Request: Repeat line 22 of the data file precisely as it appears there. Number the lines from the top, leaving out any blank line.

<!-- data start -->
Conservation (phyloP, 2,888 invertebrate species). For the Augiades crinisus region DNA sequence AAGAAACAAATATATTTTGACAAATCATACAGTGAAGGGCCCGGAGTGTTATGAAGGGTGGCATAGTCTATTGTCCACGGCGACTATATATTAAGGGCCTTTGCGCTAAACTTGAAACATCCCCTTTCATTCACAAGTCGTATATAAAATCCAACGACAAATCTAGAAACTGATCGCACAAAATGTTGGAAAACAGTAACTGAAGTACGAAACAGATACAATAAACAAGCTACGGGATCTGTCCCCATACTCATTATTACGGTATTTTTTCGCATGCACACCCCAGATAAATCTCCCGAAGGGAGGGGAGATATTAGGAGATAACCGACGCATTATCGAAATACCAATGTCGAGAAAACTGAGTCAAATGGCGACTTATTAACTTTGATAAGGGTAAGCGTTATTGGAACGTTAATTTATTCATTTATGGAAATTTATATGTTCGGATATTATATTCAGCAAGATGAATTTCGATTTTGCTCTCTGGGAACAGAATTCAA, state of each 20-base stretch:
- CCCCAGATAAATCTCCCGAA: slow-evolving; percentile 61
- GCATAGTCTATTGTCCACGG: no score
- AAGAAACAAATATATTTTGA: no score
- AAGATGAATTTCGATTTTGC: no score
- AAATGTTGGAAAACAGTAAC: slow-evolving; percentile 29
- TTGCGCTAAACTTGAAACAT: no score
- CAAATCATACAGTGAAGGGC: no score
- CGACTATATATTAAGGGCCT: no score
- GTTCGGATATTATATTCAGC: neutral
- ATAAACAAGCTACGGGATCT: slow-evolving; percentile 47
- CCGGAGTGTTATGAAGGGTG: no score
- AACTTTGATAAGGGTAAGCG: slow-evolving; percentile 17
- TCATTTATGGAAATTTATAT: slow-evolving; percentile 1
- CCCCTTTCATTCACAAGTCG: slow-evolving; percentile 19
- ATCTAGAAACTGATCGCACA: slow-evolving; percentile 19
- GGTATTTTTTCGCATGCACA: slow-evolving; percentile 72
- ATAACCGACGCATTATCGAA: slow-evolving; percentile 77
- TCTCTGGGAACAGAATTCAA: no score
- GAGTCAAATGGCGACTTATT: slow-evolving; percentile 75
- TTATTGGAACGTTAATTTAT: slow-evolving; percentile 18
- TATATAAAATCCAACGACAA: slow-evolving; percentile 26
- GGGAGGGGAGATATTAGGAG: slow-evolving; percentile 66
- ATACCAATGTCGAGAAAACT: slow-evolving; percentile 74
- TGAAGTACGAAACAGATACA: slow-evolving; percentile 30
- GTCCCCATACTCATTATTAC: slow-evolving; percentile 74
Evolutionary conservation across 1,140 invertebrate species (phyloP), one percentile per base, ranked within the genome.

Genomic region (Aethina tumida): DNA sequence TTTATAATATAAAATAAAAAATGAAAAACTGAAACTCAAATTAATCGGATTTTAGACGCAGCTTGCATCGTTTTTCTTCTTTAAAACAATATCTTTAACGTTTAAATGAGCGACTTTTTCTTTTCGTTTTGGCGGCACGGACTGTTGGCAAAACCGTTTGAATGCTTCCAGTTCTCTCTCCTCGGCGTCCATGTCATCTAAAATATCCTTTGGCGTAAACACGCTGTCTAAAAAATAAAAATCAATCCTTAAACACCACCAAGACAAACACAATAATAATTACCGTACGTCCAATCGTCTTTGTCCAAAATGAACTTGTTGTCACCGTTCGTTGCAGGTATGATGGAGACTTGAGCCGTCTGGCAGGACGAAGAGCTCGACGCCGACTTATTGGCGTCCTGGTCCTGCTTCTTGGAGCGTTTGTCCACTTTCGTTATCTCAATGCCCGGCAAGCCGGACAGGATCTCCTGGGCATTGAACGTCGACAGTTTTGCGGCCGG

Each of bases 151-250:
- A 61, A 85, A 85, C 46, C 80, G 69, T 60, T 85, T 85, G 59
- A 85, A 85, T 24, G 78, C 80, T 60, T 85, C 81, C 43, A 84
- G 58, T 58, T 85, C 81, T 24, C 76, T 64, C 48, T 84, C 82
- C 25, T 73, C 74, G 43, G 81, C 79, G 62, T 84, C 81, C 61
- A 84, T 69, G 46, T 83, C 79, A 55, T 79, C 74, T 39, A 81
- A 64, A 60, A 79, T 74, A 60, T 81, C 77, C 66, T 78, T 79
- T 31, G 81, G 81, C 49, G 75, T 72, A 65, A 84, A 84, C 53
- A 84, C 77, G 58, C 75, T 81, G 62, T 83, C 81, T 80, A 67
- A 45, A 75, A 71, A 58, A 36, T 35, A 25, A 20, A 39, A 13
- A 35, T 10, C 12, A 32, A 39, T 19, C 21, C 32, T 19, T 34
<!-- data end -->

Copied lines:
- TATATAAAATCCAACGACAA: slow-evolving; percentile 26